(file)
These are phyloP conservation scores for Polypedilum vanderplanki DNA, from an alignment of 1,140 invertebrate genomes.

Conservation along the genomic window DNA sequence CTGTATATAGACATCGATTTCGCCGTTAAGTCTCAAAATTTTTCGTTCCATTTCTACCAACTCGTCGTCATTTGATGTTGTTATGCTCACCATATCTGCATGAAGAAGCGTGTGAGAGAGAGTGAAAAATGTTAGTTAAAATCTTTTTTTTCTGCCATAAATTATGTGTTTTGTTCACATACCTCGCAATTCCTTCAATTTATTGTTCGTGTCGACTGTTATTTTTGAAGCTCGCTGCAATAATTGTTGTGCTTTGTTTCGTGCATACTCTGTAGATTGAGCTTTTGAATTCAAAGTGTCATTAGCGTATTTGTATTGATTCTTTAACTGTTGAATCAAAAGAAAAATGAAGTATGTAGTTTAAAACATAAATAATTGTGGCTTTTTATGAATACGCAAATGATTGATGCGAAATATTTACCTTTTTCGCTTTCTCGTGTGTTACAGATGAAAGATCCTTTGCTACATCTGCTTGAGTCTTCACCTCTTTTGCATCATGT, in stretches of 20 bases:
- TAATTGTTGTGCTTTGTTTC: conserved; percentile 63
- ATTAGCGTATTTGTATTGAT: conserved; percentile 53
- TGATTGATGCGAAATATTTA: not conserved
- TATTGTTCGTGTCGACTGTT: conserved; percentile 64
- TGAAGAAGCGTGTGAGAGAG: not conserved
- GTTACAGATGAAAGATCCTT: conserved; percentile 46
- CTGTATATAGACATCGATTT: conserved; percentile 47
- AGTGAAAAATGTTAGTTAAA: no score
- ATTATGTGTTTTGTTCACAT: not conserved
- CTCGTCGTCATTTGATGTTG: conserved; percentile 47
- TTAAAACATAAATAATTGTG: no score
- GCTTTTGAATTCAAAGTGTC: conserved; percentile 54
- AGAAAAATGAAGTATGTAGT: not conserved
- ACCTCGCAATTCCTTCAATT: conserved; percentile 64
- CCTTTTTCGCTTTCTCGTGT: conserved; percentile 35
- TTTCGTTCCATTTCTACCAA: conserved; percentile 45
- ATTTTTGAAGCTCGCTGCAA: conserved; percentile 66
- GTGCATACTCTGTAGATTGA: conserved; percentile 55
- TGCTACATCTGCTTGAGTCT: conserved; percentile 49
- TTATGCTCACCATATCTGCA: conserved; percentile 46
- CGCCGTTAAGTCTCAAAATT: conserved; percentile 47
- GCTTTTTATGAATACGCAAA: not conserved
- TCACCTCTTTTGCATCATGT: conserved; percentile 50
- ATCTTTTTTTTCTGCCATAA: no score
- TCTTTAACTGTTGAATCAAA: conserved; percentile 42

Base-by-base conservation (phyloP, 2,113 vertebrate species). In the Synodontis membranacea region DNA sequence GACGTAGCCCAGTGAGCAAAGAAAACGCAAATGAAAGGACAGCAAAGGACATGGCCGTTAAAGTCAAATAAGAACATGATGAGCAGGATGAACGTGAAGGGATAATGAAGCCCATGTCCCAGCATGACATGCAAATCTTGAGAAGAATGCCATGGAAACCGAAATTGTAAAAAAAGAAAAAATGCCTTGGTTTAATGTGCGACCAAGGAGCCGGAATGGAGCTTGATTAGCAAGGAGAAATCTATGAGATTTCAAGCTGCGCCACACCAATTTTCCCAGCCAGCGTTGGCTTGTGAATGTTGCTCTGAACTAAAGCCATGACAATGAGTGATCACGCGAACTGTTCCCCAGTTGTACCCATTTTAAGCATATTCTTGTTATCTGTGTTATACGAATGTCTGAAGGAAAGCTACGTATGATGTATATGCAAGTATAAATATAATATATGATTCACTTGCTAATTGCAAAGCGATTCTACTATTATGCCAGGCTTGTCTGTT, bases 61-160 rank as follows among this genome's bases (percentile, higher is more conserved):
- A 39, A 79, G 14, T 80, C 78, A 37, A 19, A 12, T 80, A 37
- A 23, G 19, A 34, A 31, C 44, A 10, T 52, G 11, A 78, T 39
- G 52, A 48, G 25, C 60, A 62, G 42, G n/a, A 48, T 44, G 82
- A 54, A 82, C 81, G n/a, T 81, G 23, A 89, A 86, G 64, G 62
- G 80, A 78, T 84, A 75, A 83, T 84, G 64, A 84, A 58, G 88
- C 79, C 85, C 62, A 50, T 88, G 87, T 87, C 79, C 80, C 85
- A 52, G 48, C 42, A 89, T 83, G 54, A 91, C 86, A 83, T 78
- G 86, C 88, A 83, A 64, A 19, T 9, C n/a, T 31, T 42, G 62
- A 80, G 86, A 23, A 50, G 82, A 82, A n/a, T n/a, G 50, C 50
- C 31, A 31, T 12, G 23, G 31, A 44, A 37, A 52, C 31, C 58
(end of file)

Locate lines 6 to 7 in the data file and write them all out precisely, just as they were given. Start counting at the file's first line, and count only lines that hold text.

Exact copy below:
- TATTGTTCGTGTCGACTGTT: conserved; percentile 64
- TGAAGAAGCGTGTGAGAGAG: not conserved